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Flipping a Foreclosed House Part 1: Assessing and Buying

Flipping a Foreclosed House Part 1: Assessing and Buying

Flipping a foreclosed house can be a great investment—with nearly a third of all home sales consisting of homes in some stage of foreclosure in recent quarters, there are bargains to be had for home buyers and rookie house-flippers alike. However, the process to assessing and purchasing a foreclosed property is complicated, and certainly not as smooth as reality shows like Flip or Flop make it seem. Foreclosed properties are inherently risky, that’s what can make them so profitable. Let’s dive into what you’ll need to prepare for in order to make a smart investment.

What You’ll Need

Preapproval letter: Unless you’re going in armed with some serious cash, you’ll need a pre-approval letter from a lender. Some first-time buyers assume that the bank selling the foreclosed property will also finance the mortgage on it, but make no mistake; the bank is trying to unload bad assets, not sell homes. With the speed at which foreclosed homes can be sold, you’ll want to go into the process with your finances squared away.

A bank’s broker: In order to get an edge on the competition, you’ll want to seek out an agent connected to a bank selling foreclosed properties. Banks often hire real estate agents to handle the sale of their foreclosures, and it’s far easier to deal with a property through them directly instead of through a buyer’s agent. Plus, bank’s brokers will know of properties that aren’t listed yet.

Property inspection: For a decent price, a certified home inspector will be able to get a detailed assessment of a prospective property that will give you a better idea of the condition of your potential asset and help you prioritize repairs.

Information on the house’s history: Since you’re looking to acquire an asset, you’re going to want as much information as possible on your prospective houses. Info on the house’s history will help you gauge the age and health of the structural and mechanical elements of your property. Many states require the completion of a Seller’s Property Disclosure Statement (SPDS) for home sellers. Ask for it.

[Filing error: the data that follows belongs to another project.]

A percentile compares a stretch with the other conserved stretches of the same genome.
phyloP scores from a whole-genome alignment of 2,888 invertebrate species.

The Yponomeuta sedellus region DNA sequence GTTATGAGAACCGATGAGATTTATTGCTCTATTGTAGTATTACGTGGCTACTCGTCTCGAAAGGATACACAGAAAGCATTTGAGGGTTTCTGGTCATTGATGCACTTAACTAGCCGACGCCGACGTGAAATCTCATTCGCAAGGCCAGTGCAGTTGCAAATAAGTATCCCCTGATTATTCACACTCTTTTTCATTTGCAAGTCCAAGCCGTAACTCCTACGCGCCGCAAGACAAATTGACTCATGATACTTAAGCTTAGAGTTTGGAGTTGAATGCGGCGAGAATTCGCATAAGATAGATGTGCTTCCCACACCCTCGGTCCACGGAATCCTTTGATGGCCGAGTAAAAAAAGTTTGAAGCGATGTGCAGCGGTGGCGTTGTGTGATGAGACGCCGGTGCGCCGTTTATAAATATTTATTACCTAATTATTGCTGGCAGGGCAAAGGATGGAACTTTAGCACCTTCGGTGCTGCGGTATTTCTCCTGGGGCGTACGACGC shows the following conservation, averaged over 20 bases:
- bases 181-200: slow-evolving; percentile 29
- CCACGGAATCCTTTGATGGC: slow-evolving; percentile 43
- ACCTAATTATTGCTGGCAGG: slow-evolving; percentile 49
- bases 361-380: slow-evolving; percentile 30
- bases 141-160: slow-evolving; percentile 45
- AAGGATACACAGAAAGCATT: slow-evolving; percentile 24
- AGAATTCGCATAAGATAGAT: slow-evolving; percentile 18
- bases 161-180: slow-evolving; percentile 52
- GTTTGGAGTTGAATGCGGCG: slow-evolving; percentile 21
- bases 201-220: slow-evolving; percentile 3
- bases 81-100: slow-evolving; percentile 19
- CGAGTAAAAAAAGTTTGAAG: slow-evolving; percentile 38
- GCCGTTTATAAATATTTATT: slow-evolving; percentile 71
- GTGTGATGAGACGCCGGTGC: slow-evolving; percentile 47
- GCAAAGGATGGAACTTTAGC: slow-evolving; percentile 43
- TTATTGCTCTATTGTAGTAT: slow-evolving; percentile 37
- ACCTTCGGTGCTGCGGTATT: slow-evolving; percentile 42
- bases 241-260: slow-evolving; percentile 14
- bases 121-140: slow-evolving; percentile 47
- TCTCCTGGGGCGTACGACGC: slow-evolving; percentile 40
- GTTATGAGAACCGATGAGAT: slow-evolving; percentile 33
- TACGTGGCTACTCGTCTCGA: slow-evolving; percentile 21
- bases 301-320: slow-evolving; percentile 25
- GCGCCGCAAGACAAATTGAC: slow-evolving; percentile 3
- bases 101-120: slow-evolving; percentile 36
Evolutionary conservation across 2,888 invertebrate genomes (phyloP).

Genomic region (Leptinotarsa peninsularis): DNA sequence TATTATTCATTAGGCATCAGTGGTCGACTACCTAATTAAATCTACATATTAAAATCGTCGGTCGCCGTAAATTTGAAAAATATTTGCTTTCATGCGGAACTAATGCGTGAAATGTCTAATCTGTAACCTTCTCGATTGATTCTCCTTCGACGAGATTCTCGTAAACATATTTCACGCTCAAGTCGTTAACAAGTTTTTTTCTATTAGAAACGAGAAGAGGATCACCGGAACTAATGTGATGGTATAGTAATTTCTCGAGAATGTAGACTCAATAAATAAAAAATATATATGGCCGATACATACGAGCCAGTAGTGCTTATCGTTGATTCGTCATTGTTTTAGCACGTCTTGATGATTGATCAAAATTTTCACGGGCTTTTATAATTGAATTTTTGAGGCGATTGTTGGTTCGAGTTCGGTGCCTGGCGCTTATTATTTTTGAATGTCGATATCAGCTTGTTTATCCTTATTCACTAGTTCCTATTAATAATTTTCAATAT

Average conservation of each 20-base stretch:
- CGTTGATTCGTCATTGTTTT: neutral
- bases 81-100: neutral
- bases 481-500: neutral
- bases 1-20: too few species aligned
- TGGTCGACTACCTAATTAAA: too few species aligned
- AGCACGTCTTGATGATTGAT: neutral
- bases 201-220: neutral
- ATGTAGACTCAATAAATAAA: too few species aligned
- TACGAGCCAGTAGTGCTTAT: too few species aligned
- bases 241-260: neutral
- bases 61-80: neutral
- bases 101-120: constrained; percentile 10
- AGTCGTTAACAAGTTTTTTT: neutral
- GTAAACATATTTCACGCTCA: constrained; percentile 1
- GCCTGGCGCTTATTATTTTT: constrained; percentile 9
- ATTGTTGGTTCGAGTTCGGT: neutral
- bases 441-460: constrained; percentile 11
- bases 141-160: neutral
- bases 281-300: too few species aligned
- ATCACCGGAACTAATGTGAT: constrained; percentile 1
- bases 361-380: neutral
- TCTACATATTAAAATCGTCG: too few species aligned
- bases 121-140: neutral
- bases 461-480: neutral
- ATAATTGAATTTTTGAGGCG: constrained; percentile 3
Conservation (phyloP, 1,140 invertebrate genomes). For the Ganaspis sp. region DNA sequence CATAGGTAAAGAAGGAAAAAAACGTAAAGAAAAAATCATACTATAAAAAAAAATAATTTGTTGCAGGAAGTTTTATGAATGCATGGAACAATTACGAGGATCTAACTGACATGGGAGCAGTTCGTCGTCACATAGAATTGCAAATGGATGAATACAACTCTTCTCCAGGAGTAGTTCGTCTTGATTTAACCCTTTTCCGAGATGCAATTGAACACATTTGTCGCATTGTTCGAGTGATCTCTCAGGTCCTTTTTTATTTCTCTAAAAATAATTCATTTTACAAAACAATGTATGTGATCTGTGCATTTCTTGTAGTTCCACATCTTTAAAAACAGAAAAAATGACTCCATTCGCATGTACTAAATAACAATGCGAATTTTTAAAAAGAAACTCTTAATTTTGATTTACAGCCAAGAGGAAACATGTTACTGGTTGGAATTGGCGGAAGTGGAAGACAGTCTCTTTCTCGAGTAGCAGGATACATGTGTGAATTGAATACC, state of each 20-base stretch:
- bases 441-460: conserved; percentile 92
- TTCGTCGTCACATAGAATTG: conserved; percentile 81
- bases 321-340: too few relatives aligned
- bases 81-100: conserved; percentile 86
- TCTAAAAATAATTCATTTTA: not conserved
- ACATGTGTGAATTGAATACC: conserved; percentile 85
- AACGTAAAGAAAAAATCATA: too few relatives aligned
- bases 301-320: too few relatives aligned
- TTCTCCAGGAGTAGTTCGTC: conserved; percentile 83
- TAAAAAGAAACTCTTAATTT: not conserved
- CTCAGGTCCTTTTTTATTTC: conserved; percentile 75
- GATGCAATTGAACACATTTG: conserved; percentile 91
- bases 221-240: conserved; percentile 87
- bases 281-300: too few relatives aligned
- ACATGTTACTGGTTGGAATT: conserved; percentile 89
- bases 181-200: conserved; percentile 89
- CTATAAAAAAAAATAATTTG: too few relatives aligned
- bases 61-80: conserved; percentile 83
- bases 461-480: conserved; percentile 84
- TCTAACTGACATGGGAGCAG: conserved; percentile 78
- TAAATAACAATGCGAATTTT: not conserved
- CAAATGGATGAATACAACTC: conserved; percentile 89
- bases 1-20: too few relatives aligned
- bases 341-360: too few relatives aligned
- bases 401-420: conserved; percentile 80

What to Look For

Foundation or exterior damage: Thoroughly investigate the property for leaks, roofing problems or other exterior damage. Cracks and irregularities in the foundation in particular can indicate fundamental structural issues with the property that are the most expensive to resolve.

Functionality of utilities: One of the biggest issues with foreclosed properties can be the state of their utilities. Many brokers recommend assuming that A/C and heating systems will have to be renovated or replaced when estimating costs, and for homes that have been abandoned or foreclosed for lengthy periods of time, you’ll need to contact the appropriate companies to get things turned back on and assure that your water lines are pressurized and your electrical systems are safe.

Health of plumbing and sewage systems: When investing in a home inspection, you may also consider paying for a sewer scope and plumbing inspection. It may be extra money, but the problems created by bad plumbing can be catastrophic and bank-breaking.

Comps: Much like in traditional real estate, you’ll want to seek out the values of comparable properties in the area when determining your bid. Competition for foreclosed homes can be fierce, but there are no standard guidelines to the bank’s bottom line on price.

What to Watch Out For

Appliances, or lack thereof: Some homeowners who have seen their homes fall into foreclosure will have taken drastic measures to keep it afloat, including removing and selling various light fixtures and appliances. Prepare to see foreclosed properties stripped bare of even the basics. However, there are times that furniture and items get left behind. In these special cases, if the items left behind are in excellent condition, have them moved to another location while you renovate. You can then break them out for when you stage the property to sell.

Liens: If a foreclosed property has been left unmaintained by the bank or its previous owner, you’ll need to resolve any liens placed on it before the title can be transferred to you.

Security of the property: Because many houses are on a master lock system, that means for a foreclosed house that countless brokers, appraisers and contractors could have keys to it. You’ll want to replace all the locks and keys after you’ve purchased it.

If you follow these tips and arm yourself with as much information as possible on your prospective targets, you’ll be set to make a sound investment. With preparation, patience and a little luck, you’ll soon have acquired a fantastic property and be ready to move on to the next phase in flipping a foreclosed house.

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